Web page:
Google Cloud Functions

In the spirit of fairness, since I've spent so much time using AWS Lambda functions, I thought I'd give Google's latest offering a try. However, following the instructions to create a simple cloud function triggered via HTTP, I ran into some immediate issues.

Firstly, the documentation seemed out-of-date. Although the interface was incredibly polished compared to Amazon's offerings, I was surprised to see that the install.sh tool provided to add gcloud command-line tools to the system PATH relied on which python returning the path to a Python 2 interpreter binary: something not at all made clear in the docs, and less clear still with the error message:

Luckily, this was resolved quickly by making two changes from which python to which python2. Immediately afterwards, however, the instructions provided for updating the Beta components (Google Cloud Functions are still in Beta!) proved to be inaccurate:

gcloud components update beta &&  
gcloud components install  

The first command did the trick, after asking me if what I really meant was the install command. Strange. But then the second command wasn't recognised at all. Luckily, I didn't have any problems with the deployments further down the line, so I have to assume that everything's been installed correctly. Still, it seems remarkably unpolished.

I was very impressed with the next step, however! With AWS Lambda functions, the option is provided to load code from an S3 bucket you've already created. Google has improved hugely on this by requiring only a single command to upload your code to a 'Cloud Storage bucket' and deploy it from there to a new function! I copied the slightly long-winded command into a file for future use:

# deploy.sh
gcloud beta functions deploy helloGET \  
    --stage-bucket http-cloud-function-bk \
    --trigger-http

And here are the contents of the simple "Hello World" cloud function:

// index.js

/**                                                                             
 * This is a Google Cloud Function.                                             
 * It's designed to be accessed over HTTP.                                      
 */
exports.helloGET = function helloGET(request, response) {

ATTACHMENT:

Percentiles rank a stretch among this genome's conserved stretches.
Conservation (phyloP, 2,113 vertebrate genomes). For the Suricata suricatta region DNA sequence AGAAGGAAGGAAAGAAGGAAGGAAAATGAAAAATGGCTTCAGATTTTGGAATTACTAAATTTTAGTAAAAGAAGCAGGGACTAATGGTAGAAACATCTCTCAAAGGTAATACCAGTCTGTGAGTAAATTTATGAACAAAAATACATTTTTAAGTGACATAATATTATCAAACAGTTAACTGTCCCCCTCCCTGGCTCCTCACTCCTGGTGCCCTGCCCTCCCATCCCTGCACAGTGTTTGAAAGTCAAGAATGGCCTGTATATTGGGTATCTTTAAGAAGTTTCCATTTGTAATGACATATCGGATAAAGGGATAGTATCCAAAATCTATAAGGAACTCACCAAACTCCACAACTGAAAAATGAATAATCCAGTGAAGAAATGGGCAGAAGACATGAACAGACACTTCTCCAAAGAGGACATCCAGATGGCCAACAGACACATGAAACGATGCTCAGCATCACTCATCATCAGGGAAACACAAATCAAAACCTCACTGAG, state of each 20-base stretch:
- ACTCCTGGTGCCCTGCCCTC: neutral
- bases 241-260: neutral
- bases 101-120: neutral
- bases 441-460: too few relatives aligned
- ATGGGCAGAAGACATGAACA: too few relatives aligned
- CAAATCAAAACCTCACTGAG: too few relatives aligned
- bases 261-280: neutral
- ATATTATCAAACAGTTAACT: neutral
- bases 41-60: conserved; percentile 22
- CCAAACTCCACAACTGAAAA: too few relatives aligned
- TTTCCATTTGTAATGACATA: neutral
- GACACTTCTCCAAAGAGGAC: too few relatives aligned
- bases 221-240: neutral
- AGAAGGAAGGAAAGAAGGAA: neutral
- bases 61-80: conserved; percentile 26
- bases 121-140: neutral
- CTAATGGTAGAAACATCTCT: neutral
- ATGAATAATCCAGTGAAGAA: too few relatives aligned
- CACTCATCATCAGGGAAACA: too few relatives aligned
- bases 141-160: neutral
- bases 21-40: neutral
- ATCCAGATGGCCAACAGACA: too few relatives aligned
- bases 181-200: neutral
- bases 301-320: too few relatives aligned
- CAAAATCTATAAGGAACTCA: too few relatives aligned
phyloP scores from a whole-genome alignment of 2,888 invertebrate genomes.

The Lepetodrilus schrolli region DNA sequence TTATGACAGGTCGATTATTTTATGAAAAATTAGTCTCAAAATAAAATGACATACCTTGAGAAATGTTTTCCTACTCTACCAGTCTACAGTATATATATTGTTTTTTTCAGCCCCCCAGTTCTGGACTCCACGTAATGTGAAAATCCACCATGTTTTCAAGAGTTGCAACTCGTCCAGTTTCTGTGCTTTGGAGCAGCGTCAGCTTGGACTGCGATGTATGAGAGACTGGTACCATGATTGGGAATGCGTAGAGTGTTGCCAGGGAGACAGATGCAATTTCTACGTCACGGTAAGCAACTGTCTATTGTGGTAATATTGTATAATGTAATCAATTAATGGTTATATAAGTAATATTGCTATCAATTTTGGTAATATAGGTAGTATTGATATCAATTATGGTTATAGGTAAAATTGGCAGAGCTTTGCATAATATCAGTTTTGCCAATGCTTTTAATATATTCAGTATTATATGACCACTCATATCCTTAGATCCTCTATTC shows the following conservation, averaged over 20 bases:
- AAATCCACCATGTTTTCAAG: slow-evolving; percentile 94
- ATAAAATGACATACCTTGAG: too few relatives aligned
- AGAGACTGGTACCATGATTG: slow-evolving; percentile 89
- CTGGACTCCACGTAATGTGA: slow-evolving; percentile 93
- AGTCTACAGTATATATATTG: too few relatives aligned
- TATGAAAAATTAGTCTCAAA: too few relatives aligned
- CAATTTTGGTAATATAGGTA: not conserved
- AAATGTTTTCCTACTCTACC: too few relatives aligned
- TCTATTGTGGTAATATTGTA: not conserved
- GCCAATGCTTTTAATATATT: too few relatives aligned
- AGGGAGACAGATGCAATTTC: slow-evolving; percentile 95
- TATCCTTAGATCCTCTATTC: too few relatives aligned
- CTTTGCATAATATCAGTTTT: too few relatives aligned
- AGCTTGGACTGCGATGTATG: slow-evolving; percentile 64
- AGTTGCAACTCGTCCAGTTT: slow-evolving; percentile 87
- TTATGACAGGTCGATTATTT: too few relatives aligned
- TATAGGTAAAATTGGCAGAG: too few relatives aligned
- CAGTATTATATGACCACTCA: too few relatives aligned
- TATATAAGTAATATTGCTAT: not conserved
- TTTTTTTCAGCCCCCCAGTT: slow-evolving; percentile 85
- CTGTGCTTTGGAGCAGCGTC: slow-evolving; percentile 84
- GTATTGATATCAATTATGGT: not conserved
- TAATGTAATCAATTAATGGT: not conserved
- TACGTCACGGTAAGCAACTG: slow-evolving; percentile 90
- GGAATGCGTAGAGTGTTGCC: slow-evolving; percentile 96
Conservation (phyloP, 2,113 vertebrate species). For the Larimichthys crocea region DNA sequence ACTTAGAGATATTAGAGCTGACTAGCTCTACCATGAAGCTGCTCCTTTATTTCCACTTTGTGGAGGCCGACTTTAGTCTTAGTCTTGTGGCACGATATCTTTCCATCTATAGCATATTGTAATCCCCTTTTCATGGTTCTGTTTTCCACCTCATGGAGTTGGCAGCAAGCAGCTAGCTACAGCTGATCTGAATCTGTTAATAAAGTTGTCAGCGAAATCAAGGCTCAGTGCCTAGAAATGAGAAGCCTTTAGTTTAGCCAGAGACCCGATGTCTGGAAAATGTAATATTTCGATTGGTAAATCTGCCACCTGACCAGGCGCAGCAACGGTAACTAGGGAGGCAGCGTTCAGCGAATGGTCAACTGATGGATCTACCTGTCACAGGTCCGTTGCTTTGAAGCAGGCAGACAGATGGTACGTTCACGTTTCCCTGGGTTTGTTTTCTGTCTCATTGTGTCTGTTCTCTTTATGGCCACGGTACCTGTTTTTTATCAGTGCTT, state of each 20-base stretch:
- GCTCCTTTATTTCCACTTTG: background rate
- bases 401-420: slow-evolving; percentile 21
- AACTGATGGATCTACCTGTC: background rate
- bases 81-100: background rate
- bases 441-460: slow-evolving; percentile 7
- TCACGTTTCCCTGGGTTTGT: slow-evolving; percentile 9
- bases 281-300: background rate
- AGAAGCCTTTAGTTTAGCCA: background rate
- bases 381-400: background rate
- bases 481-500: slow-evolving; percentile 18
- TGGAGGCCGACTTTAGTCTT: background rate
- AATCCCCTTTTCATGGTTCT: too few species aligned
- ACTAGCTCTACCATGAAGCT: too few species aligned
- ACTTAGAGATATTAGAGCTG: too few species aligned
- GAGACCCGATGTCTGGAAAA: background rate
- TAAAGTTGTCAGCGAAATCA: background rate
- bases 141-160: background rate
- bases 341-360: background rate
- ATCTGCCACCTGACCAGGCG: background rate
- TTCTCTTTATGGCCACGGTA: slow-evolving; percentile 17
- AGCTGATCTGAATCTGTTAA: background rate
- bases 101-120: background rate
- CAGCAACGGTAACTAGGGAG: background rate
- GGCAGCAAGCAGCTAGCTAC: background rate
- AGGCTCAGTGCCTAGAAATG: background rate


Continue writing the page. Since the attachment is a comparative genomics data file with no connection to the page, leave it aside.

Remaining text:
response.send("Hello, world!");
}

After running for a worryingly long time -- the warnings that it might take 2 minutes plus are entirely valid! -- the function deployed successfully, and gave me a URL endpoint to ping in order to test my new Cloud Function!

Hold on, though. us-central1? Surely, I didn't choose that?! And maybe that'd explain the strangely long time it took for my GET request to receive a response?

After going through the Create Function flow again, outside of tutorial mode this time, it seems like Cloud Functions aren't available in any regions other than this one.

Hopefully, this changes soon!

Side note: while nosing around the documentation, I came across something handy, in the form of Cloud Functions Emulator: a local Node.JS server that "implements the Cloud Functions API" in order to enable local testing. Cool!

It's worth noting that while Cloud Functions are similar in many ways to AWS Lambda functions, they're also more limited: only the NodeJS runtime is supported currently, while to my knowledge AWS Lambda can support Java, C#, Python, JS and potentially many more (it's an open secret that Lambda functions run on EC2 boxes, so packaging up a Linux binary for your language's runtime might work just fine!). It's also worth pointing out that they aren't supported by the Serverless framework just yet, although plans are clearly in the works!

Finally, in order to eliminate any drains on my precious Free Trial Credit, I deleted the Cloud Function:

(N.B. it didn't really take 10 seconds; that's mostly how long it took me to press the Y key!)

It'll be interesting to see how Google innovates on this formula in order to compete with Amazon: the single-step upload and deploy process is a good start, but there's clearly a long way to go.